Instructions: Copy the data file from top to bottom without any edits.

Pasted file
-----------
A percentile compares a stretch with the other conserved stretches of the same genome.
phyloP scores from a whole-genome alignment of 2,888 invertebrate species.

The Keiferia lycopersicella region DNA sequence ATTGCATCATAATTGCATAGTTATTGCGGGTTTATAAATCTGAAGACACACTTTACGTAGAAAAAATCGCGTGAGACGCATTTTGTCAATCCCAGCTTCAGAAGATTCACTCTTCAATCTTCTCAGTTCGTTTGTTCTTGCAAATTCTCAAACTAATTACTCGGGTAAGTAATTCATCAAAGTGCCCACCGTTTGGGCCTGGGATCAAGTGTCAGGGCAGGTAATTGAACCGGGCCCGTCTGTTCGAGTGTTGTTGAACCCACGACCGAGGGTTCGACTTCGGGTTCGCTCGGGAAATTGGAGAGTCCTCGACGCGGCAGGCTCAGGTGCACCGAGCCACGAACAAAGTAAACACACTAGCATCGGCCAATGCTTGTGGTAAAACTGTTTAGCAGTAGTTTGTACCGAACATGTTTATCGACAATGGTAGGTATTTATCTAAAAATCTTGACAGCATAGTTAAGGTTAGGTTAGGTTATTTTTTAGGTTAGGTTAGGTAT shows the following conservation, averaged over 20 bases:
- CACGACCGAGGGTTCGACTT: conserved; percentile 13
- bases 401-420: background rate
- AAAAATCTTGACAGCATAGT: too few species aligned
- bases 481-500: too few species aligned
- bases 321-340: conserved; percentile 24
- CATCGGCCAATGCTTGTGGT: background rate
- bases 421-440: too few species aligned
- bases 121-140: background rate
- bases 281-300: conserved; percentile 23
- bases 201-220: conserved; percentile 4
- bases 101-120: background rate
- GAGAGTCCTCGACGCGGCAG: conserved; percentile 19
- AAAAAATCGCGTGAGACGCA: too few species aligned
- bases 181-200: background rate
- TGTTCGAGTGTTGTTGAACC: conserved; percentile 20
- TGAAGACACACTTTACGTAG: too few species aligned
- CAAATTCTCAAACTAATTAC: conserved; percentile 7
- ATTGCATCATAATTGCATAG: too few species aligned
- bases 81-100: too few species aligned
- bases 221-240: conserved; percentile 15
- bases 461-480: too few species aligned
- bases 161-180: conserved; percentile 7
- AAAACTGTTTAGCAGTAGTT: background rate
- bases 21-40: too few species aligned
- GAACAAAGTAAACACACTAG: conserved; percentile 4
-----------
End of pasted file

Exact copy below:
A percentile compares a stretch with the other conserved stretches of the same genome.
phyloP scores from a whole-genome alignment of 2,888 invertebrate species.

The Keiferia lycopersicella region DNA sequence ATTGCATCATAATTGCATAGTTATTGCGGGTTTATAAATCTGAAGACACACTTTACGTAGAAAAAATCGCGTGAGACGCATTTTGTCAATCCCAGCTTCAGAAGATTCACTCTTCAATCTTCTCAGTTCGTTTGTTCTTGCAAATTCTCAAACTAATTACTCGGGTAAGTAATTCATCAAAGTGCCCACCGTTTGGGCCTGGGATCAAGTGTCAGGGCAGGTAATTGAACCGGGCCCGTCTGTTCGAGTGTTGTTGAACCCACGACCGAGGGTTCGACTTCGGGTTCGCTCGGGAAATTGGAGAGTCCTCGACGCGGCAGGCTCAGGTGCACCGAGCCACGAACAAAGTAAACACACTAGCATCGGCCAATGCTTGTGGTAAAACTGTTTAGCAGTAGTTTGTACCGAACATGTTTATCGACAATGGTAGGTATTTATCTAAAAATCTTGACAGCATAGTTAAGGTTAGGTTAGGTTATTTTTTAGGTTAGGTTAGGTAT shows the following conservation, averaged over 20 bases:
- CACGACCGAGGGTTCGACTT: conserved; percentile 13
- bases 401-420: background rate
- AAAAATCTTGACAGCATAGT: too few species aligned
- bases 481-500: too few species aligned
- bases 321-340: conserved; percentile 24
- CATCGGCCAATGCTTGTGGT: background rate
- bases 421-440: too few species aligned
- bases 121-140: background rate
- bases 281-300: conserved; percentile 23
- bases 201-220: conserved; percentile 4
- bases 101-120: background rate
- GAGAGTCCTCGACGCGGCAG: conserved; percentile 19
- AAAAAATCGCGTGAGACGCA: too few species aligned
- bases 181-200: background rate
- TGTTCGAGTGTTGTTGAACC: conserved; percentile 20
- TGAAGACACACTTTACGTAG: too few species aligned
- CAAATTCTCAAACTAATTAC: conserved; percentile 7
- ATTGCATCATAATTGCATAG: too few species aligned
- bases 81-100: too few species aligned
- bases 221-240: conserved; percentile 15
- bases 461-480: too few species aligned
- bases 161-180: conserved; percentile 7
- AAAACTGTTTAGCAGTAGTT: background rate
- bases 21-40: too few species aligned
- GAACAAAGTAAACACACTAG: conserved; percentile 4